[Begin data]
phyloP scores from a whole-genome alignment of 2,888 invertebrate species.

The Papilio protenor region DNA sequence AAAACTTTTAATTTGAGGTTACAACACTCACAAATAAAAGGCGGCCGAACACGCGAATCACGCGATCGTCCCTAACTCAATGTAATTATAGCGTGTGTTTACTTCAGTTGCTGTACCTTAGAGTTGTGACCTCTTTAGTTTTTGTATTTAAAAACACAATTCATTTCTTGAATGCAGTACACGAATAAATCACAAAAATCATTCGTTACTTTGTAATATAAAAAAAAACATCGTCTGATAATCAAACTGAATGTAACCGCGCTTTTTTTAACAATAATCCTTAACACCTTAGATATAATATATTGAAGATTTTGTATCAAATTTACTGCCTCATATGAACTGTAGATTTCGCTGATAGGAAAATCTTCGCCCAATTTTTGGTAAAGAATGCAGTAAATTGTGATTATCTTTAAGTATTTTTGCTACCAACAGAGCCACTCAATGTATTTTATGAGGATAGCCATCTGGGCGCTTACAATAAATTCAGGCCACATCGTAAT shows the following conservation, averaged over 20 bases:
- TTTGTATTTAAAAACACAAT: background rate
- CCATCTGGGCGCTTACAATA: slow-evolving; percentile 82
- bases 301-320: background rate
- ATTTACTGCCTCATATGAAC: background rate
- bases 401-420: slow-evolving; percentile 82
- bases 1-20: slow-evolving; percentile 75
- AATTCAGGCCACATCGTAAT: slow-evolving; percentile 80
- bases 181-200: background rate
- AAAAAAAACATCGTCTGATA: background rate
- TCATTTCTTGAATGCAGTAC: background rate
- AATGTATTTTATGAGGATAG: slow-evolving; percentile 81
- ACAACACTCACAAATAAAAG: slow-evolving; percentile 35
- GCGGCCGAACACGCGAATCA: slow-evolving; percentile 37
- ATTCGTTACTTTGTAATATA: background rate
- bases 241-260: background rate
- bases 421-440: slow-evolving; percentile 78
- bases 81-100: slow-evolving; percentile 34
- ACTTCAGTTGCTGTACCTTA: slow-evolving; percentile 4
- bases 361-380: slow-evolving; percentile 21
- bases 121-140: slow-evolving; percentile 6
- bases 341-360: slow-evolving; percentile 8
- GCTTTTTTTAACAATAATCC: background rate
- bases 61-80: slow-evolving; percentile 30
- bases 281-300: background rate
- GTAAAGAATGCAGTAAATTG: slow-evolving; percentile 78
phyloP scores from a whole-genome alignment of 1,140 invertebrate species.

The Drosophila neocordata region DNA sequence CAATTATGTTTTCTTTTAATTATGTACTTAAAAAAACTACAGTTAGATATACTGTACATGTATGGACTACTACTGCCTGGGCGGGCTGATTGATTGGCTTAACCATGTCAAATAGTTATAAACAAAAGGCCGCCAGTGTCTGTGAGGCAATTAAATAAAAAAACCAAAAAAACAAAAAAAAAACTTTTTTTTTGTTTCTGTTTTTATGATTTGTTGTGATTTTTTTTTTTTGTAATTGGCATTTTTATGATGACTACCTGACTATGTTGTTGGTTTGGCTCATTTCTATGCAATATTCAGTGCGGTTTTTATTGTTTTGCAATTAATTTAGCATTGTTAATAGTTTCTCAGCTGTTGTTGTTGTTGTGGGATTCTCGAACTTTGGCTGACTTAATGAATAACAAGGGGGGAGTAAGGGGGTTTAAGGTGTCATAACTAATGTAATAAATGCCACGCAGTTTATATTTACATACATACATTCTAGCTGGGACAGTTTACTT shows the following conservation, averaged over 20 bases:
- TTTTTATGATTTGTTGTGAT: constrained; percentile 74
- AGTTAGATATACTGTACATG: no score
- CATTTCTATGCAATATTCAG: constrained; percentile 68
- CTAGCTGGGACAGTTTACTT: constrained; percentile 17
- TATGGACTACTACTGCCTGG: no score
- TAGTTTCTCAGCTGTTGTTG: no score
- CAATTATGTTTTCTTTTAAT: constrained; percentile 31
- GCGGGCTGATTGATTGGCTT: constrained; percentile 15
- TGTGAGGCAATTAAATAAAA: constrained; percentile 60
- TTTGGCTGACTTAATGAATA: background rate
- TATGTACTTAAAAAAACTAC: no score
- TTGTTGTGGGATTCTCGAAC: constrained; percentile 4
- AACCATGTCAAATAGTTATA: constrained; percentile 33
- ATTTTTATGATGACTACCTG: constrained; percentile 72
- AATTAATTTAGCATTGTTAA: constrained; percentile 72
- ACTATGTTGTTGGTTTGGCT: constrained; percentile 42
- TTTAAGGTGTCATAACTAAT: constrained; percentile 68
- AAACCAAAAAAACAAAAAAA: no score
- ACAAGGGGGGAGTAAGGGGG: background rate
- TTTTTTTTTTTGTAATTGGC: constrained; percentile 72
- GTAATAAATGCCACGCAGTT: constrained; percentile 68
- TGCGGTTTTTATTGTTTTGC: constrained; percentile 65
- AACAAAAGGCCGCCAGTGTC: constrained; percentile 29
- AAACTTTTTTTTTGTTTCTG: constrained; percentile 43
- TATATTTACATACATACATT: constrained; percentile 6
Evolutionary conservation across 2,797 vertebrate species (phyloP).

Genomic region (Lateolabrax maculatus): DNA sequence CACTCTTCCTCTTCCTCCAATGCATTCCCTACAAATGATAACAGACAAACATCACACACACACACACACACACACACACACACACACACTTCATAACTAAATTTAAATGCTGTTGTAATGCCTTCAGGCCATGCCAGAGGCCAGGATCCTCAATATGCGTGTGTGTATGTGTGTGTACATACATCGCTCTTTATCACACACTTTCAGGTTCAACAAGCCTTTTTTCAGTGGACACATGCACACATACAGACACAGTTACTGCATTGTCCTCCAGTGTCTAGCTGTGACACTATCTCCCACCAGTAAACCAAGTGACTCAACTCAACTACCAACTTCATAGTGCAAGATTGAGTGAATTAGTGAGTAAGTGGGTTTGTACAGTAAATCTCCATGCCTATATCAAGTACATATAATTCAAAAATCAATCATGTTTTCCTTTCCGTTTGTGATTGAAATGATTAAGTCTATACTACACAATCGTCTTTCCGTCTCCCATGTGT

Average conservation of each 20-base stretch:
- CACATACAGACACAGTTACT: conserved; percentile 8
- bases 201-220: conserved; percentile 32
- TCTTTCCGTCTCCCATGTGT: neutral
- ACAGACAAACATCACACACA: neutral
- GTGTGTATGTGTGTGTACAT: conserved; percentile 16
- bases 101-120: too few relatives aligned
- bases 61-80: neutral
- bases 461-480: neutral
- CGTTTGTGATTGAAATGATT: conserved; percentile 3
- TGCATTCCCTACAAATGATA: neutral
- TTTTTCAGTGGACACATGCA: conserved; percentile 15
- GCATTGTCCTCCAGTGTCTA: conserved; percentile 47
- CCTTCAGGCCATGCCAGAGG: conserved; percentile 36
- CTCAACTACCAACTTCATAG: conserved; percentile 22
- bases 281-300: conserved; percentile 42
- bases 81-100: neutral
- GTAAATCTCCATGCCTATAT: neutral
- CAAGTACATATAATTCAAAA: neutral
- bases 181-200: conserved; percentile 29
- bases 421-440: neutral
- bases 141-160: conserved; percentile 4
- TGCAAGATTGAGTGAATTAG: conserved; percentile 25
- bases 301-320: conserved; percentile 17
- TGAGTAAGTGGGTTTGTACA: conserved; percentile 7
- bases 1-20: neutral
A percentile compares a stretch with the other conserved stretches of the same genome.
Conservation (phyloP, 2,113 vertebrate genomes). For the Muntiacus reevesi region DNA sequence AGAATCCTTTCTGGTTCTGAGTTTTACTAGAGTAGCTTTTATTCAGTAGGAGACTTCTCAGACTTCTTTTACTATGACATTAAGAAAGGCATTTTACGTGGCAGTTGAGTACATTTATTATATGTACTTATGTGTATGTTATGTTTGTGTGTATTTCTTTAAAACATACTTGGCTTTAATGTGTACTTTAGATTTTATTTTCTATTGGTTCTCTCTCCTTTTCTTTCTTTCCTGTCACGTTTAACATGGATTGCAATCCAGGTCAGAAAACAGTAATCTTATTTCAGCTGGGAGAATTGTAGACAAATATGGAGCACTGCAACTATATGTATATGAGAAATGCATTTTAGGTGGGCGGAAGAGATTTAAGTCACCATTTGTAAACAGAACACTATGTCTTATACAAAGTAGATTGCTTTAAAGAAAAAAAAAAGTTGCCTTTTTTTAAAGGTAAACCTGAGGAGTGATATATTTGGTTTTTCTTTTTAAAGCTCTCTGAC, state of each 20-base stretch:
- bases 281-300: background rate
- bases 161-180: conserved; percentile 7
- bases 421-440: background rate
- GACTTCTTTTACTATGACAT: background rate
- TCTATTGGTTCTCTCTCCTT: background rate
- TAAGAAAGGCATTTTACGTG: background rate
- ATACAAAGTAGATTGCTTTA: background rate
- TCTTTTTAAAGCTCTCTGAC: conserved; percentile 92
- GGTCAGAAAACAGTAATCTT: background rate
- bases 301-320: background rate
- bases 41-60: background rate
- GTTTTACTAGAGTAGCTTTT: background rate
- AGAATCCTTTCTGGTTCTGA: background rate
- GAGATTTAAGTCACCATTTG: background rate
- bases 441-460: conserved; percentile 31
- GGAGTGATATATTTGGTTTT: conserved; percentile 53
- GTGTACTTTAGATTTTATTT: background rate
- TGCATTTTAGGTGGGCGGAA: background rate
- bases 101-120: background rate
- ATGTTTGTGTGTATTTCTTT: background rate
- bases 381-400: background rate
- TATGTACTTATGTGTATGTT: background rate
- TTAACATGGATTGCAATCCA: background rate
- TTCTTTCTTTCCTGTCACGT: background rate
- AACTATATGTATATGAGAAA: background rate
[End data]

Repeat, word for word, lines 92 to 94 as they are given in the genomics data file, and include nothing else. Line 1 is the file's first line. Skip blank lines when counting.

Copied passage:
- TCTTTTTAAAGCTCTCTGAC: conserved; percentile 92
- GGTCAGAAAACAGTAATCTT: background rate
- bases 301-320: background rate